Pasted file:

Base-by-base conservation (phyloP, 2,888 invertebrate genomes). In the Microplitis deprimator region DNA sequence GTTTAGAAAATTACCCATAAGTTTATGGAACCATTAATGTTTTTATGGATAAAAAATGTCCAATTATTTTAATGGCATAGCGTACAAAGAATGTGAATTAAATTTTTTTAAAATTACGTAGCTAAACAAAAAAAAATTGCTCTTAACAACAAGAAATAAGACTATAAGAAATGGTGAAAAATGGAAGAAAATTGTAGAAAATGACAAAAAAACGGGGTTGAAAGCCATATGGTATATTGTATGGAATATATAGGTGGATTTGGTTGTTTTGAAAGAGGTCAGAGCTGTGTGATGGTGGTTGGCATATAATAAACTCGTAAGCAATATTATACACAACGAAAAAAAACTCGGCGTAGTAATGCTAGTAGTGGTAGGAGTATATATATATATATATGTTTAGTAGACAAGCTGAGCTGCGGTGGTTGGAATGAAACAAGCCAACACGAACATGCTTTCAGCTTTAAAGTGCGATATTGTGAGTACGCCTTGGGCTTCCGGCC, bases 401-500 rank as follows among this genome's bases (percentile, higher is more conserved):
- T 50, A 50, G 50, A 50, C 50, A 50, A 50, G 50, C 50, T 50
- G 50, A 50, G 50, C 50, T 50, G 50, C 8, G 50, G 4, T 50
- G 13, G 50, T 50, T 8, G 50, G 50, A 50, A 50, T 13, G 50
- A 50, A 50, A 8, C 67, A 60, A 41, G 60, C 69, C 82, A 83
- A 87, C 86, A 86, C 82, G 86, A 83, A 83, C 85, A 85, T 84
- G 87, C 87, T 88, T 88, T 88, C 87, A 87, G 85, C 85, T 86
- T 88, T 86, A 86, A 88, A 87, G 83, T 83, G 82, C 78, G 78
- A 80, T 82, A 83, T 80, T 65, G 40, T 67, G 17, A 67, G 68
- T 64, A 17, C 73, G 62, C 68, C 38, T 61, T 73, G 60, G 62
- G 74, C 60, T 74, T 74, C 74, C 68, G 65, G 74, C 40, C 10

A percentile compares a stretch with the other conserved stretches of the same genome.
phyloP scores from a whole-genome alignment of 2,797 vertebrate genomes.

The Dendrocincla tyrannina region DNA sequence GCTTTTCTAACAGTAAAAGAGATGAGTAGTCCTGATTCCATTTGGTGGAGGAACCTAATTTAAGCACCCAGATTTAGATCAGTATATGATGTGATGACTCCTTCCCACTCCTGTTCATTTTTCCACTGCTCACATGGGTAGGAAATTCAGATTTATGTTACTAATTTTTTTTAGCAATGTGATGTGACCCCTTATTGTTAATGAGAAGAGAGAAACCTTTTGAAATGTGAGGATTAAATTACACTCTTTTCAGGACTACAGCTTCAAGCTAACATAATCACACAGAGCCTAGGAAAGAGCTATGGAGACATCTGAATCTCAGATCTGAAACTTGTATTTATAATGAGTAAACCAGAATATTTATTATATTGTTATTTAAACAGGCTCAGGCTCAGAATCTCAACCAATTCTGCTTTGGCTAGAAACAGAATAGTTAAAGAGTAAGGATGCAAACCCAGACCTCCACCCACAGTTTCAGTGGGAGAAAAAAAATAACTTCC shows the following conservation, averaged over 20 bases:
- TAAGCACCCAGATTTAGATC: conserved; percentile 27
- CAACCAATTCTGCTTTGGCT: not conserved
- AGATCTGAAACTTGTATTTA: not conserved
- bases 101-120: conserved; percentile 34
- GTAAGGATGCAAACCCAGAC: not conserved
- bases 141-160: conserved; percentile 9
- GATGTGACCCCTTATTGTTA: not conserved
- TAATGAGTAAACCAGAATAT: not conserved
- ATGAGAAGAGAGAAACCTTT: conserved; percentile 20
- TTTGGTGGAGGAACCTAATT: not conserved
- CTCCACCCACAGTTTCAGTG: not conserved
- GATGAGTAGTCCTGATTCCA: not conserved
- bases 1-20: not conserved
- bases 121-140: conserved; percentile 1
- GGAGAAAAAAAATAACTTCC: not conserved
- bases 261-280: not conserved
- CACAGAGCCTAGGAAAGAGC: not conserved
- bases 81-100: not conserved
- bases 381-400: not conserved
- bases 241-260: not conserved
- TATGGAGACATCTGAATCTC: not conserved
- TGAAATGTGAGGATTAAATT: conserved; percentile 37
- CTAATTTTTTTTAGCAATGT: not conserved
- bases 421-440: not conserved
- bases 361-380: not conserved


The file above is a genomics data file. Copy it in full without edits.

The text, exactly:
Base-by-base conservation (phyloP, 2,888 invertebrate genomes). In the Microplitis deprimator region DNA sequence GTTTAGAAAATTACCCATAAGTTTATGGAACCATTAATGTTTTTATGGATAAAAAATGTCCAATTATTTTAATGGCATAGCGTACAAAGAATGTGAATTAAATTTTTTTAAAATTACGTAGCTAAACAAAAAAAAATTGCTCTTAACAACAAGAAATAAGACTATAAGAAATGGTGAAAAATGGAAGAAAATTGTAGAAAATGACAAAAAAACGGGGTTGAAAGCCATATGGTATATTGTATGGAATATATAGGTGGATTTGGTTGTTTTGAAAGAGGTCAGAGCTGTGTGATGGTGGTTGGCATATAATAAACTCGTAAGCAATATTATACACAACGAAAAAAAACTCGGCGTAGTAATGCTAGTAGTGGTAGGAGTATATATATATATATATGTTTAGTAGACAAGCTGAGCTGCGGTGGTTGGAATGAAACAAGCCAACACGAACATGCTTTCAGCTTTAAAGTGCGATATTGTGAGTACGCCTTGGGCTTCCGGCC, bases 401-500 rank as follows among this genome's bases (percentile, higher is more conserved):
- T 50, A 50, G 50, A 50, C 50, A 50, A 50, G 50, C 50, T 50
- G 50, A 50, G 50, C 50, T 50, G 50, C 8, G 50, G 4, T 50
- G 13, G 50, T 50, T 8, G 50, G 50, A 50, A 50, T 13, G 50
- A 50, A 50, A 8, C 67, A 60, A 41, G 60, C 69, C 82, A 83
- A 87, C 86, A 86, C 82, G 86, A 83, A 83, C 85, A 85, T 84
- G 87, C 87, T 88, T 88, T 88, C 87, A 87, G 85, C 85, T 86
- T 88, T 86, A 86, A 88, A 87, G 83, T 83, G 82, C 78, G 78
- A 80, T 82, A 83, T 80, T 65, G 40, T 67, G 17, A 67, G 68
- T 64, A 17, C 73, G 62, C 68, C 38, T 61, T 73, G 60, G 62
- G 74, C 60, T 74, T 74, C 74, C 68, G 65, G 74, C 40, C 10

A percentile compares a stretch with the other conserved stretches of the same genome.
phyloP scores from a whole-genome alignment of 2,797 vertebrate genomes.

The Dendrocincla tyrannina region DNA sequence GCTTTTCTAACAGTAAAAGAGATGAGTAGTCCTGATTCCATTTGGTGGAGGAACCTAATTTAAGCACCCAGATTTAGATCAGTATATGATGTGATGACTCCTTCCCACTCCTGTTCATTTTTCCACTGCTCACATGGGTAGGAAATTCAGATTTATGTTACTAATTTTTTTTAGCAATGTGATGTGACCCCTTATTGTTAATGAGAAGAGAGAAACCTTTTGAAATGTGAGGATTAAATTACACTCTTTTCAGGACTACAGCTTCAAGCTAACATAATCACACAGAGCCTAGGAAAGAGCTATGGAGACATCTGAATCTCAGATCTGAAACTTGTATTTATAATGAGTAAACCAGAATATTTATTATATTGTTATTTAAACAGGCTCAGGCTCAGAATCTCAACCAATTCTGCTTTGGCTAGAAACAGAATAGTTAAAGAGTAAGGATGCAAACCCAGACCTCCACCCACAGTTTCAGTGGGAGAAAAAAAATAACTTCC shows the following conservation, averaged over 20 bases:
- TAAGCACCCAGATTTAGATC: conserved; percentile 27
- CAACCAATTCTGCTTTGGCT: not conserved
- AGATCTGAAACTTGTATTTA: not conserved
- bases 101-120: conserved; percentile 34
- GTAAGGATGCAAACCCAGAC: not conserved
- bases 141-160: conserved; percentile 9
- GATGTGACCCCTTATTGTTA: not conserved
- TAATGAGTAAACCAGAATAT: not conserved
- ATGAGAAGAGAGAAACCTTT: conserved; percentile 20
- TTTGGTGGAGGAACCTAATT: not conserved
- CTCCACCCACAGTTTCAGTG: not conserved
- GATGAGTAGTCCTGATTCCA: not conserved
- bases 1-20: not conserved
- bases 121-140: conserved; percentile 1
- GGAGAAAAAAAATAACTTCC: not conserved
- bases 261-280: not conserved
- CACAGAGCCTAGGAAAGAGC: not conserved
- bases 81-100: not conserved
- bases 381-400: not conserved
- bases 241-260: not conserved
- TATGGAGACATCTGAATCTC: not conserved
- TGAAATGTGAGGATTAAATT: conserved; percentile 37
- CTAATTTTTTTTAGCAATGT: not conserved
- bases 421-440: not conserved
- bases 361-380: not conserved